Find out about life aboard the XL Catlin Deep Ocean Survey

Join the Nekton research team as they explore the waters off Bermuda with submersibles, technical dive teams and a host of scientific equipment.

You will tour the Baseline Explorer, a specialized marine research vessel and learn about life afloat, science at sea and all the different roles and people that go into making this kind of expedition a success.

The deep ocean, below 200 meters is the beating heart of our planet. It represents 97% of our biosphere, providing food and valuable genetic resources, maintaining a stable climate, and even changing our ideas about life in the universe. Yet it is virtually unknown. We have better maps of Mars than we do of our own seabed and scientists estimate that only 0.0001% has been biologically sampled.

This Expedition delivered the XL Catlin Deep Ocean Survey. To find out more visit the Nekton website.

Welcome aboard the Baseline Explorer! We are at sea off the coast of Bermuda, exploring the deep ocean with submersibles, deep dive teams and other scientific instruments. You have arrived during the morning briefing, where Mission Director, Oliver Steeds, shares the day’s priorities. Learn more about the different roles needed to make an expedition like this happen.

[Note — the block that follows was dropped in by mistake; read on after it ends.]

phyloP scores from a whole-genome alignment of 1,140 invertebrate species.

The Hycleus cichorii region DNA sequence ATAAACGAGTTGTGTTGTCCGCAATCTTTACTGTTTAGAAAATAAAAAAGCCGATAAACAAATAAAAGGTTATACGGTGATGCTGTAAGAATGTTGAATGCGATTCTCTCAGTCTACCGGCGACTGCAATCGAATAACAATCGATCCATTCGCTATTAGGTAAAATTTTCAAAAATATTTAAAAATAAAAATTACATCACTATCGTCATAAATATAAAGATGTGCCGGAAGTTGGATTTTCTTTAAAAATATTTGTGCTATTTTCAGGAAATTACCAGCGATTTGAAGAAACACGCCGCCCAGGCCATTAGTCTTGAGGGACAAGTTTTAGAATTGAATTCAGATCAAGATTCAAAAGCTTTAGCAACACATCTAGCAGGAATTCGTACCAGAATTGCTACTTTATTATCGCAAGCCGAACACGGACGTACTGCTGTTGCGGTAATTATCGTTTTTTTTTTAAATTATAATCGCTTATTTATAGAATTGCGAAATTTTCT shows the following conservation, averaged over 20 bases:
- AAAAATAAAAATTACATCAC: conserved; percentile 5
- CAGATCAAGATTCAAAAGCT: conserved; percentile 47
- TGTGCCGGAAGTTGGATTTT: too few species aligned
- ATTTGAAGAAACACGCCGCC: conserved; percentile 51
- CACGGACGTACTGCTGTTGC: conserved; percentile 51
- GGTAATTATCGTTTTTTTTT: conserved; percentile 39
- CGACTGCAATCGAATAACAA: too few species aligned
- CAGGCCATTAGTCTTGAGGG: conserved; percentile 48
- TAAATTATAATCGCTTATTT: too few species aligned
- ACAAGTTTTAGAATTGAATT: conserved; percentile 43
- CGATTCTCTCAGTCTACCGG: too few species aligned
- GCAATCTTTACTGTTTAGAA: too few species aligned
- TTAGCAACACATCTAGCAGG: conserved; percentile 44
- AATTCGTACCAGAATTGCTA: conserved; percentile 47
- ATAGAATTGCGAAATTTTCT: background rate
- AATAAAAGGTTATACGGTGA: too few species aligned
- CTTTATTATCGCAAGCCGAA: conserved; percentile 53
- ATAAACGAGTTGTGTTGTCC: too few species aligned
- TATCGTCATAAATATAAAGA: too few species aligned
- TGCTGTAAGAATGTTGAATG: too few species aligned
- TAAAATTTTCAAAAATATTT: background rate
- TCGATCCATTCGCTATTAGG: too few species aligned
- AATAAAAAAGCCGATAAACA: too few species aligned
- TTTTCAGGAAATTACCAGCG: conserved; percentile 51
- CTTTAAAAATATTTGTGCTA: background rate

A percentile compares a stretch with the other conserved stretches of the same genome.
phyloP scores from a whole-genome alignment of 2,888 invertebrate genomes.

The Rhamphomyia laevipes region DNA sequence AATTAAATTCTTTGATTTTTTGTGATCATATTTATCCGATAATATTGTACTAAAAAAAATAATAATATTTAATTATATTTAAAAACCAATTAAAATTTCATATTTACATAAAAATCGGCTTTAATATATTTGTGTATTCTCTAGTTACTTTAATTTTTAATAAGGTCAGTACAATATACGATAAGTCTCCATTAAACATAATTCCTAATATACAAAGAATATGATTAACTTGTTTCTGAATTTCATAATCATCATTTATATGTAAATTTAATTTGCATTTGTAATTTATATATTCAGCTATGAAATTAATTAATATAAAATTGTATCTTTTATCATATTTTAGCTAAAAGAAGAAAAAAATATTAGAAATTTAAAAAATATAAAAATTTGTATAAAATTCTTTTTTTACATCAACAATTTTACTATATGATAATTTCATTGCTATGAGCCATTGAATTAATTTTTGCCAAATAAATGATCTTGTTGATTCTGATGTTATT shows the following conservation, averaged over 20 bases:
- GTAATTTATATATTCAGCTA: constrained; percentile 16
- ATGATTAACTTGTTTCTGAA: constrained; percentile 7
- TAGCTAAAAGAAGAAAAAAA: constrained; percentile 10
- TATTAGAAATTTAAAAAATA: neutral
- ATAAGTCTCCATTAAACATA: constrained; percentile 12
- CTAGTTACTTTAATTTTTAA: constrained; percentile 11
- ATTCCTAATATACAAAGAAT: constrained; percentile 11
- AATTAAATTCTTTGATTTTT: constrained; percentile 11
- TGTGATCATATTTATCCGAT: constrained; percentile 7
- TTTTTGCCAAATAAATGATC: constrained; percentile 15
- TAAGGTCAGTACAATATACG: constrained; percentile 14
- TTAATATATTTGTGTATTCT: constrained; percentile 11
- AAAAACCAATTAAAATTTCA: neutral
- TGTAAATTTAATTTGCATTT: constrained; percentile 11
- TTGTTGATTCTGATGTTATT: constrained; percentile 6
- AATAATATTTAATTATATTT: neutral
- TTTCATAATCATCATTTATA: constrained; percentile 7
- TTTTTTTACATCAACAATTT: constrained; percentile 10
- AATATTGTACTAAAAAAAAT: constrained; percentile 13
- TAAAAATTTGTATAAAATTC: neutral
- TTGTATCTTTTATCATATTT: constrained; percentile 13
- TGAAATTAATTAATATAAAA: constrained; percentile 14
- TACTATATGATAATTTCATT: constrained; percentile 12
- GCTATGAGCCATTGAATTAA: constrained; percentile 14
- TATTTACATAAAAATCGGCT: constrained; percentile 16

‘Steaming’ is the nautical term for traveling between two places. Every day the Baseline Explorer and team would travel to a new research site to continue the exploration of the underwater world. You can see the back deck here, where much of the technical operations took place.

During the ‘steam’ there is time for planning the exact science for the day. The research was often focused on a series of seamounts around Bermuda. These submerged mountains support an array of life, but finding the best place for sampling is not a process of trial and error. Local knowledge is key.

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